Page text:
Signs & Indicators of Child Sexual Exploitation

Sam Preston 20 March 2019 1 min read
Signs & Indicators of Child Sexual Exploitation feature image

Physical Signs:

In our child protection remit we must be aware and vigilant to identifying the signs and symptoms that may indicate CSE. Whilst not solely attributed to CSE (some of the signs listed could be typical teenage behaviour) these physical, psychological and behavioural indicators should prompt practitioners to consider that this form of abuse may be happening. So here’s a quick reminder:

  1. Injuries that are unexplained or where the explanation is not plausible;
  2. Substance misuse (including drugs and alcohol);
  3. Rapid changes in appearance;
  4. Repeat miscarriages or pregnancies;
  5. Health / Sexual health related problems including sexually transmitted infections;
  6. Self harm;
  7. Attempted suicide.

Psychological Signs:

  1. Eating disorders;
  2. Disassociation with friends, family or other individuals /groups;
  3. Depression;
  4. Anxiety;
  5. Being secretive and / or withdrawn;
  6. Displaying feelings of helplessness;
  7. Self harm activities / overdosing;
  8. Suicide ideation;
  9. Post traumatic symptoms;
  10. Sleep disorders;
  11. Psychotic episodes.

Behavioural Signs:

  1. Receiving money or gifts- this may be as a reward in the grooming process or as a reward for recruiting others into CSE;
  2. Regularly arriving late or going missing from home;
  3. Being known to regularly travel from their home area to other locations (County Lines model) / having knowledge of locations they have had no previous connection with;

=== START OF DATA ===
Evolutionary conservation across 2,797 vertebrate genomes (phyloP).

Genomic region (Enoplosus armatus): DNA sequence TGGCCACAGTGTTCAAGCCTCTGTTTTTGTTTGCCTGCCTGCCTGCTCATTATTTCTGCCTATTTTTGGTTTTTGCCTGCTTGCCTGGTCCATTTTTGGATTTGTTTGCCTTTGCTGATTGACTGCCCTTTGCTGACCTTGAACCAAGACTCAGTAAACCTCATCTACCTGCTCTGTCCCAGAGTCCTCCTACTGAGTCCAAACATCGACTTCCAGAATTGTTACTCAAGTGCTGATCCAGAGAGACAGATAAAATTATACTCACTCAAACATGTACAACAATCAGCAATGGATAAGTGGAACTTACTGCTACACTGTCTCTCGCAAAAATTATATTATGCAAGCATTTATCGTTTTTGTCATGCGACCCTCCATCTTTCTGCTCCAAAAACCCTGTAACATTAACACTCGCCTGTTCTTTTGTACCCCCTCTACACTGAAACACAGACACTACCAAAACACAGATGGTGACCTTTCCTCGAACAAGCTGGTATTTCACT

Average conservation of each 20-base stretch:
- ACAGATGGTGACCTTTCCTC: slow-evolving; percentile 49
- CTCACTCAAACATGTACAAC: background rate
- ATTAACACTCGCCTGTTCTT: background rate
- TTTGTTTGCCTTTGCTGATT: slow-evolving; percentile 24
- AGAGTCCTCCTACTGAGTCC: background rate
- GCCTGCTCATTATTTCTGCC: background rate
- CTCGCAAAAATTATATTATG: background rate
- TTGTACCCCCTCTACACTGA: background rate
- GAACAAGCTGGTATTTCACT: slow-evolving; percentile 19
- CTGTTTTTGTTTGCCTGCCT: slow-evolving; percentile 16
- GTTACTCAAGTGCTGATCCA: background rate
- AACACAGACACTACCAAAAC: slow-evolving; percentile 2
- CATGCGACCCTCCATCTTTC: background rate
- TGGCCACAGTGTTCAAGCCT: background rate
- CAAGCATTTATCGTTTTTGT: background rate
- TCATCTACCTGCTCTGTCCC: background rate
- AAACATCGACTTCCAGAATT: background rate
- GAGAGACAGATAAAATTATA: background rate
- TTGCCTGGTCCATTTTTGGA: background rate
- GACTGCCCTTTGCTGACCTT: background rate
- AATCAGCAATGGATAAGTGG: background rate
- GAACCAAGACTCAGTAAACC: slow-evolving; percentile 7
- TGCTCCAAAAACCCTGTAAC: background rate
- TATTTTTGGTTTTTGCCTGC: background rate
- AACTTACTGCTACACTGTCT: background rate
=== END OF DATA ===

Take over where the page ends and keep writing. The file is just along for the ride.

4. Staying out at night with no explanation of where they were or what they were doing;
  5. Non/ low attendance, unexplained absence and school exclusions;
  6. Demonstrating defensive behaviour when questioned about where they’ve been or what they’ve been doing;
  7. Volatile behaviour;
  8. Aggressive behaviour / conduct problems;
  9. Reduced contact with family, usual friends or other groups;
  10. Known or reported to be in a relationship with a much older adult;
  11. Associating with an unknown adult and / or new groups of friends;
  12. Association with a series of unknown adults;
  13. Association with other young people at risk or known to be sexually exploited;
  14. Frequenting pubs / bars with unknown adults;
  15. Being seen in known hotspot areas;
  16. Involvement in criminal offending;
  17. Repeat criminal offending;
  18. Gang membership or association;
  19. Accepting money, gifts, mobile phone credit, drugs or alcohol;
  20. Sexualised/ risk taking internet and mobile phone activity (including sexting);
  21. Having multiple mobile phones / SIM cards;
  22. Refusing / withdrawing a sexual assault complaint following initial disclosure;
  23. Breakdown of care placements due to behaviour;
  24. Reported to be exchanging / selling sexual activity.

This checklist is not exhaustive but is designed to promote awareness of potential CSE indicators. Remember it is not your duty to investigate or to categorise types of abuse but to share any concerns.

Sam Preston

SSS Learning Safeguarding Director

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